Eating Better Roundtable chews over the climate impacts of pasture farming.
Download the Roundtable Summary Report here
In November last year Eating Better brought together a range of expertise and interests to discuss pasture farming and in particular it’s contribution to climate change. Stimulated by the publication of the Food Climate Research Networks, Grazed and Confused? Report, we invited lead author Tara Garnett to discuss its findings with representatives of Eating Better alliance organisations and other stakeholders including those with experience in pasture-fed livestock farming.
The report’s publication had generated some lively debate and provided an important topic for wider discussion. In particular we wanted to bring people together to consider the implications of this research for civil society messaging toward ‘less and better’ meat & dairy, and farming in pasture based livestock systems, as well as the implications for policy and research at this time when Brexit, CAP reform, climate negotiations and the forthcoming UK Agriculture Bill potentially offer opportunities to shift livestock production and consumption onto more sustainable pathways.
A key point that came out of the discussions was the importance of maintaining and building soil carbon stores. Permanent pasture is one way that this can be achieved, however research also shows that typically, grazing livestock emit more GHGs than soil can potentially sequester unless grazing at very low stocking densities. Priorities to maintain soil carbon include halting deforestation; halting further soil carbon losses by no more conversion of natural land to agriculture; no more pasture conversion to arable and farming in ways that maintain soil carbon. This raised the question of what is the ‘least bad’ way of using land? We could do other things, such as woodland creation, with grazing land that might be better for carbon sequestration and biodiversity than producing meat and dairy. It was noted that solutions need to be appropriate for local conditions such as climate, geography and soils.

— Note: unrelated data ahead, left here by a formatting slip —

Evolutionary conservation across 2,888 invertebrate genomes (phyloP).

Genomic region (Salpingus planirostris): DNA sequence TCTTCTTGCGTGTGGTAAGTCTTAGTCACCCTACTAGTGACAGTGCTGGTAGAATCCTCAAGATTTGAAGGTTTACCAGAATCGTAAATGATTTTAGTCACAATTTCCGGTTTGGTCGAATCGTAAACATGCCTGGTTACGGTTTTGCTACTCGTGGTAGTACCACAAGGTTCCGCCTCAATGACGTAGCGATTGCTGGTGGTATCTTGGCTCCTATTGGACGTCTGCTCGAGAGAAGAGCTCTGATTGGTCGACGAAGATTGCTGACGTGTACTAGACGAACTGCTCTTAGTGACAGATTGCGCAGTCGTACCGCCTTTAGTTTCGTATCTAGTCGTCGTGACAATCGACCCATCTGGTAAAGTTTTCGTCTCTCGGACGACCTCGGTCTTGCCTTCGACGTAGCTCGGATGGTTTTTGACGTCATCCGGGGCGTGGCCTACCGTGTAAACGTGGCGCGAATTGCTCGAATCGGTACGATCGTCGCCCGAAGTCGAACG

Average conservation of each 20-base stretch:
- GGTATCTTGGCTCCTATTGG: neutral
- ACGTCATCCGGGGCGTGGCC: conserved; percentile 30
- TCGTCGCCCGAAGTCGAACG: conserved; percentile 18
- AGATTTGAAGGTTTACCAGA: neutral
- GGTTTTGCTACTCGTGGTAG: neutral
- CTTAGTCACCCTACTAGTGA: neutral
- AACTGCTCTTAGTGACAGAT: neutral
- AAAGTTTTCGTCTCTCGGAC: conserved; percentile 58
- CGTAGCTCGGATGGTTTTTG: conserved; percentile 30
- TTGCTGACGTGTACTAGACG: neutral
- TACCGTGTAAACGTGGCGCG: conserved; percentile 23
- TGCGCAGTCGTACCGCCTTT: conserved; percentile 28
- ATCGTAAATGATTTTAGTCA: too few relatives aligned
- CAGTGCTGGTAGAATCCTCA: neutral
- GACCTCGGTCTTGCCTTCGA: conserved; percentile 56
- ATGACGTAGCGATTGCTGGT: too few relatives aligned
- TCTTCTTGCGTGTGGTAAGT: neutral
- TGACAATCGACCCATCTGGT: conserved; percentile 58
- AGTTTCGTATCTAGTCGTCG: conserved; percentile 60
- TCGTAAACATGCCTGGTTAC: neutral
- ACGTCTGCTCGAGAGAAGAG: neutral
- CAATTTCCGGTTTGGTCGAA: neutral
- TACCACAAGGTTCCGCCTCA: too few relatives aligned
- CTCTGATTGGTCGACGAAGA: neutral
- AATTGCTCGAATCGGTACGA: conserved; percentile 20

A strong conclusion of the report and the discussion is that if we are serious about reducing greenhouse gas emissions that contribute to climate change, then we need to reduce overall consumption of animal products. From a GHG emission perspective we need to eat less of all types of meat – from ruminants (cattle and sheep) and monogastrics (chicken and pigs) - and it is not enough simply to swap between different types of meat, e.g. from beef to chicken. Maintaining current consumption patterns, and the upward trend in consumption of animal products, is catastrophic for land-use change and deforestation, and not mitigated by simply switching at the same level of consumption to e.g. grass-fed from intensive systems. Hence, while promoting ‘better’ is desirable, it only makes sense in the context of consuming considerably ‘less’.
While the ‘less’ message is increasingly accepted and recognised as an essential message to address climate change, there is often difficulty in defining ‘better’, to ensure that any livestock products that are consumed are those that deliver on other objectives. These include, for example, animal welfare, nutrition, biodiversity, ceasing prophylactic use of farm antibiotics, and promoting farmers’ livelihoods. These preferences can be expressed through choosing higher welfare, free range, pasture fed or organic products.
This was the first roundtable of Eating Better’s new programme of work to bring people together to address tricky or challenging issues. We sought to hear different perspectives, to develop knowledge and shared understanding and navigate ways through the complexities.
Our intention is that the outcomes of the workshop will help inform organisations and provide a useful contribution to current policy thinking on how to shift livestock production and consumption onto more sustainable pathways. Eating Better will use the outputs from the roundtable to inform our future work, to refine our messaging to policy makers, businesses and the public on less and better; and to consider how to engage other stakeholders in these discussions including policy makers and farmers.
Eating Better Roundtable: The Climate Impacts of Pasture Farming, was held 27 November 2017 in collaboration with the Food Climate Research Network. Download the Summary Report here.